Tag Archives: mood

Dec 21

“Sleep & Creativity” By Mary Deal…Another Great Article On The Child Finder Trilogy

Want to wake in the morning with more creativity? Then pay attention to what’s on your mind when you fall asleep.

Research has proven that the mind uses its most recent daytime images and thoughts to create dreams. So, too, the mind produces the mood with which you wake after sleeping. Read More

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May 04

Oh! This is a Tough Subject! “Facing Rejection,” an Article by Mary Deal

Facing Rejection
by
Mary Deal

No one likes rejection, but rejection is just a word – a word on which too many writers place too much emphasis.

When you understand the process of submissions and rejection, that word will hurt less if at all. You’ll see it as just another step in your progress.

The process includes you wearing your fingertips down to nubs as you get your prose written. Before you send your submission, what you need to know is that many factors become involved in acceptance or rejection. Here are only a few:

1) Did you follow the Guidelines perfectly?

Every publisher has different guidelines because they all have varying publishing formats and processes, from the type of story they accept to the format in which they require you to submit. Do you know how to switch your story from a .doc (in Word) to .rtf (rich text format)?

So you have followed all the guidelines? Next…

2) Did you read a copy of the magazine or some of the publisher’s novels or books to understand the type of stories they accept?

Are you submitting blindly, thinking your plot is so good they will accept it? No matter how good your story, someone else has written a better one.

3) Another factor may be the mood of the person on the receiving end.

You have no control over that, but if your story doesn’t ring bells with a literary agent or editor, no matter how good, you’ll get a rejection. The agent or editor could have recently been slapped with a divorce suit, or suffers from PMS that day. You have no control and human frailties do play a part in the process.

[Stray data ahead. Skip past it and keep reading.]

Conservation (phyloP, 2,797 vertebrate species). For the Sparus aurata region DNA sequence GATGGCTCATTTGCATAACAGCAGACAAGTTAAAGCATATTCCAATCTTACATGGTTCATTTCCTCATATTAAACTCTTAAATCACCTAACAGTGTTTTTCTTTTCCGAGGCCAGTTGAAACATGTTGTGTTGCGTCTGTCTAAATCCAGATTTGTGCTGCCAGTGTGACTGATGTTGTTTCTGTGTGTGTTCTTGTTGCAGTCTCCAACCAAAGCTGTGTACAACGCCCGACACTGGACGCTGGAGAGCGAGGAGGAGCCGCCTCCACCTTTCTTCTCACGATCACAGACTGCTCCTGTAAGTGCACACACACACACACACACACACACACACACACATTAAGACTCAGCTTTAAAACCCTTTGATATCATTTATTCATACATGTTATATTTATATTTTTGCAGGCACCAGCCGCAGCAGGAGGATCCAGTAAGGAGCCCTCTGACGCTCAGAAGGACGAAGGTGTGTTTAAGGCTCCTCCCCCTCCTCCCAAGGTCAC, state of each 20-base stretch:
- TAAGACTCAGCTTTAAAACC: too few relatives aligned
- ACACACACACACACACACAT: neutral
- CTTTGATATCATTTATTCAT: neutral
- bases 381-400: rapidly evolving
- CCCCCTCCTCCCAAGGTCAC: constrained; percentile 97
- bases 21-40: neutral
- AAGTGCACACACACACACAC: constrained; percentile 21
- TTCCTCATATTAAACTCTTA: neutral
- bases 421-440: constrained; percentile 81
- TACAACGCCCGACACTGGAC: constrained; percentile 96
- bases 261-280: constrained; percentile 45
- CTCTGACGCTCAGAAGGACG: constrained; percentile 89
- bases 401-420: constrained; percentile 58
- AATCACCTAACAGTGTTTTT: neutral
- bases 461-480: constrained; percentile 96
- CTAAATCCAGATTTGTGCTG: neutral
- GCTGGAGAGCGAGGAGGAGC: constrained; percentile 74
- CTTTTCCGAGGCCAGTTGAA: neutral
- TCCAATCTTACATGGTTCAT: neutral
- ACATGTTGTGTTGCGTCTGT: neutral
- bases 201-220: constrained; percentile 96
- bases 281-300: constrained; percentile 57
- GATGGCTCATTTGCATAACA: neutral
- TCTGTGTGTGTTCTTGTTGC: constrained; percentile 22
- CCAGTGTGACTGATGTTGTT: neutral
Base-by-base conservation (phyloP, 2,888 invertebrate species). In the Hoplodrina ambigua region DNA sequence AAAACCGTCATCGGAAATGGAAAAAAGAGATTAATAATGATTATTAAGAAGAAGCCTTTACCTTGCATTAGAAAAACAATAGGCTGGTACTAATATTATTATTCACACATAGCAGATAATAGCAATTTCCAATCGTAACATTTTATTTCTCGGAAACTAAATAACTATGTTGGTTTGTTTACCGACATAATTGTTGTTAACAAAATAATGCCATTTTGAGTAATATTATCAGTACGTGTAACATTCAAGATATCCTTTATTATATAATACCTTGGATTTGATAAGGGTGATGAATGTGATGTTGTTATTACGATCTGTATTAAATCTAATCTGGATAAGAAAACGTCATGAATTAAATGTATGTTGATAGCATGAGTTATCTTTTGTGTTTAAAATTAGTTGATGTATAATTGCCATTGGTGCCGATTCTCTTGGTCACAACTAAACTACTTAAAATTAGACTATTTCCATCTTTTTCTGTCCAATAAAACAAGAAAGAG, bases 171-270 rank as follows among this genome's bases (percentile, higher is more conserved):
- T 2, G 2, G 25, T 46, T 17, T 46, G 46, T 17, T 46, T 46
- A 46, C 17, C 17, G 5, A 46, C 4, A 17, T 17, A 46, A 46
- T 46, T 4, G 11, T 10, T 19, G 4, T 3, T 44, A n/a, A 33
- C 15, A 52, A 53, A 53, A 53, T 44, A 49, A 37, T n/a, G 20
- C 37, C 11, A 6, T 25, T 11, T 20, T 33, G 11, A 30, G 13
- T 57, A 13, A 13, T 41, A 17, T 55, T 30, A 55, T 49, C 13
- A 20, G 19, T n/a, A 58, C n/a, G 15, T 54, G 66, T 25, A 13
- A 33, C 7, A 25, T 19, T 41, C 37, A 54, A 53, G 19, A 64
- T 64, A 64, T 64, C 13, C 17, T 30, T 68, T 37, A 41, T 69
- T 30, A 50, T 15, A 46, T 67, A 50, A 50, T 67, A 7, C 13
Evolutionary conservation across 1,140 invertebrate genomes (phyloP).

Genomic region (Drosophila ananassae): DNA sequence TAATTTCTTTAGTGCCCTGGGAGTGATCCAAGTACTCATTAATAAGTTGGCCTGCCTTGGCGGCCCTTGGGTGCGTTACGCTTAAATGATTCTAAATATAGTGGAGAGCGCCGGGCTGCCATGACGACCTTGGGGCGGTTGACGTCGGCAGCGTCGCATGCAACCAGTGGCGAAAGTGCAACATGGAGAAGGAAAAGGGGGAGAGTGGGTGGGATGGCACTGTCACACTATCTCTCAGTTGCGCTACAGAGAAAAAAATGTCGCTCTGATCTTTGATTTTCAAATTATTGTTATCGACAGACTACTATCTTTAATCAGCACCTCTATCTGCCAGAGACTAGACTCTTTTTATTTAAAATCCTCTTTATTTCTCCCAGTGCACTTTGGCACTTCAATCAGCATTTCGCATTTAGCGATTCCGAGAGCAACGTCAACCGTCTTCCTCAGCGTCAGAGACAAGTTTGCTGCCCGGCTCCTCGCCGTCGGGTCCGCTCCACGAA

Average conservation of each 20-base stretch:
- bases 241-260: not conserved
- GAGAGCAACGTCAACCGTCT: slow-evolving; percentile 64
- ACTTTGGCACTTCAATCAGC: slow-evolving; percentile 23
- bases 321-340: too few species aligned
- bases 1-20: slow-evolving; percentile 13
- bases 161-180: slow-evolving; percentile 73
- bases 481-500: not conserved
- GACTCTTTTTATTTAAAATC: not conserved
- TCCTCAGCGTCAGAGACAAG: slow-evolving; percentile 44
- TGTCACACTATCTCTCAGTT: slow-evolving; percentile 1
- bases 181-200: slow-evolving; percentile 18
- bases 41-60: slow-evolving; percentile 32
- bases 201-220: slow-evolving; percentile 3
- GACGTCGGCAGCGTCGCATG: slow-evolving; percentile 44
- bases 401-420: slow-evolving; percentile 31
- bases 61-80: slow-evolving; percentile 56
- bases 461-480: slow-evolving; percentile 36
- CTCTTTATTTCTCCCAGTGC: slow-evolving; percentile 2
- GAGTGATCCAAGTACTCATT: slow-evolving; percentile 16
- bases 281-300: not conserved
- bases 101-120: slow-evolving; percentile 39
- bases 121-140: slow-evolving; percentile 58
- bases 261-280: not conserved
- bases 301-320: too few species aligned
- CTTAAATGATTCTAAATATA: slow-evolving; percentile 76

4) Have you submitted your manuscript all over the place, especially when guidelines call for “no simultaneous submissions,” and irritated a bunch of professionals you had hoped to impress?

Agents and editors all know one another. They talk. They tell each other of their negative experiences. Once someone associates your name with a really negative experience – C’est la vie!

5) Did you meet the deadline?

Did you wait till the last possible moment to submit? Most editors will choose favorites from the early entries because they can’t depend on what’s coming in with the slug of last minute arrivals. That’s not to say they won’t change their minds when a late arrival is so good they feel compelled to share it.

People find themselves in a rush when they wait till the last minute to finish their manuscripts. When they do, it’s thrown together haphazardly. An agent or editor can’t be blamed for picking favorites early. I believe all stories get read, but it would be difficult to displace a favorite. Submit early. Show you are ready to do business.

These are just some of the reasons for rejection, both in your control and out. If you know the process and still feel depressed over a rejection, your issues are not with the word “rejection” but, perhaps, you feel you’re being slighted. That just isn’t so.

I keep records of all my submissions, acceptances, and rejections. You should do that from the beginning. I have so many rejections that, knowing the process, rejections bounce off. My response is, “Hmmm… didn’t fit in that agent. I’ll try this new one.” That’s all the thought I give to it. That’s if I followed all the guidelines correctly.